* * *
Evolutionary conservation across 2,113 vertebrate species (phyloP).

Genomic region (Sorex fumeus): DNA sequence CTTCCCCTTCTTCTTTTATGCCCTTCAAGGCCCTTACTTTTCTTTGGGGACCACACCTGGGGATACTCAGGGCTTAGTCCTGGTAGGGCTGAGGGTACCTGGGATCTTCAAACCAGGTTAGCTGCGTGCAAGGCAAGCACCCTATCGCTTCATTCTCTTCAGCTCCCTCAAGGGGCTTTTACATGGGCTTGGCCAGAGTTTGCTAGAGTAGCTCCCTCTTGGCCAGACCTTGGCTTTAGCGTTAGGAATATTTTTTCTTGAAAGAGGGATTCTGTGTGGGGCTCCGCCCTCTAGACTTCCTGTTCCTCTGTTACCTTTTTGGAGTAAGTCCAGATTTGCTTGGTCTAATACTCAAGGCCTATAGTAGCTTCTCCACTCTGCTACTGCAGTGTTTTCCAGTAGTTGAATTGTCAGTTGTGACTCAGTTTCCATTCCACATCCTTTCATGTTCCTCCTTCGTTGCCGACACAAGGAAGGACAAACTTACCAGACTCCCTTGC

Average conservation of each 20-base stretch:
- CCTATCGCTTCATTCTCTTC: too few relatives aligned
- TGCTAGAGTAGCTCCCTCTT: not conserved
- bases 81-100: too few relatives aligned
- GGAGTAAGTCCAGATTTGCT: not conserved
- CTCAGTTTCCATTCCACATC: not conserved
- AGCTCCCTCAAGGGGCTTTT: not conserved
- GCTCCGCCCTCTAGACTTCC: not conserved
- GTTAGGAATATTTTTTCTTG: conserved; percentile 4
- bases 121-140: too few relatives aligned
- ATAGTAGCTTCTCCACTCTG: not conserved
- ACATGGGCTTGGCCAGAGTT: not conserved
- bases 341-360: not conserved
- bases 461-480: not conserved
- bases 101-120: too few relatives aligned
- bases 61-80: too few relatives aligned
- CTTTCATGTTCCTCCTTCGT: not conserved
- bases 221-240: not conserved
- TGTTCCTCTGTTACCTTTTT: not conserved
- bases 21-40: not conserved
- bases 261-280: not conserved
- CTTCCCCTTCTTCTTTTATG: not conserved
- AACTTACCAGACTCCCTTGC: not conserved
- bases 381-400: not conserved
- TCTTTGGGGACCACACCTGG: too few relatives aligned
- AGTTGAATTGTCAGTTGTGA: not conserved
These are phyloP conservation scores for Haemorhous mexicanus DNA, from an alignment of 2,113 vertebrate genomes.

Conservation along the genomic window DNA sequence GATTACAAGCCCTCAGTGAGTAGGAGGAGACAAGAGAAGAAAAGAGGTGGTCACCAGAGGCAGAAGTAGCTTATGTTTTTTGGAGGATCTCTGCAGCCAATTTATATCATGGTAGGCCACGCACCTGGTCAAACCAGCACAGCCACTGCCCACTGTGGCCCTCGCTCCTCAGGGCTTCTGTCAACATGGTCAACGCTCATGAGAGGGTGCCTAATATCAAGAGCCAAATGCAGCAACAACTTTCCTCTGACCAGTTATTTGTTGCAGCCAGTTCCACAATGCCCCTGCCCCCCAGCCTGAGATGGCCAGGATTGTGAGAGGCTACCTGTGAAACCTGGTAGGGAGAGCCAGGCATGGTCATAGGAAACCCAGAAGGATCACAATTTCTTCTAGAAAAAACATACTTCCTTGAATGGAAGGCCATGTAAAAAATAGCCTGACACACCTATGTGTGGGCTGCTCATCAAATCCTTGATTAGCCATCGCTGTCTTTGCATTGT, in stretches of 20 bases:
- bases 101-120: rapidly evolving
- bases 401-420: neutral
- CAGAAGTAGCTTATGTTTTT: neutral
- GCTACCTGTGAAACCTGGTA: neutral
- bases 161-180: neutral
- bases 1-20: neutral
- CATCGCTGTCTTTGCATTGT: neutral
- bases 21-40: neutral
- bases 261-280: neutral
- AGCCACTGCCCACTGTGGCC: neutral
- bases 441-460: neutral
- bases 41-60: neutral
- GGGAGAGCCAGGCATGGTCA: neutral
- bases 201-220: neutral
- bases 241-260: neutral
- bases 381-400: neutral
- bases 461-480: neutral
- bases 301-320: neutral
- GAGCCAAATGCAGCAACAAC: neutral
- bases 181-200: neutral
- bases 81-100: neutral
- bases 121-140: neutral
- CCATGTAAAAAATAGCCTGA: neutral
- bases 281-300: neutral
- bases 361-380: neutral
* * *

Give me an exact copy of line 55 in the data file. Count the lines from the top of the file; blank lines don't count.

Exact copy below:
- bases 361-380: neutral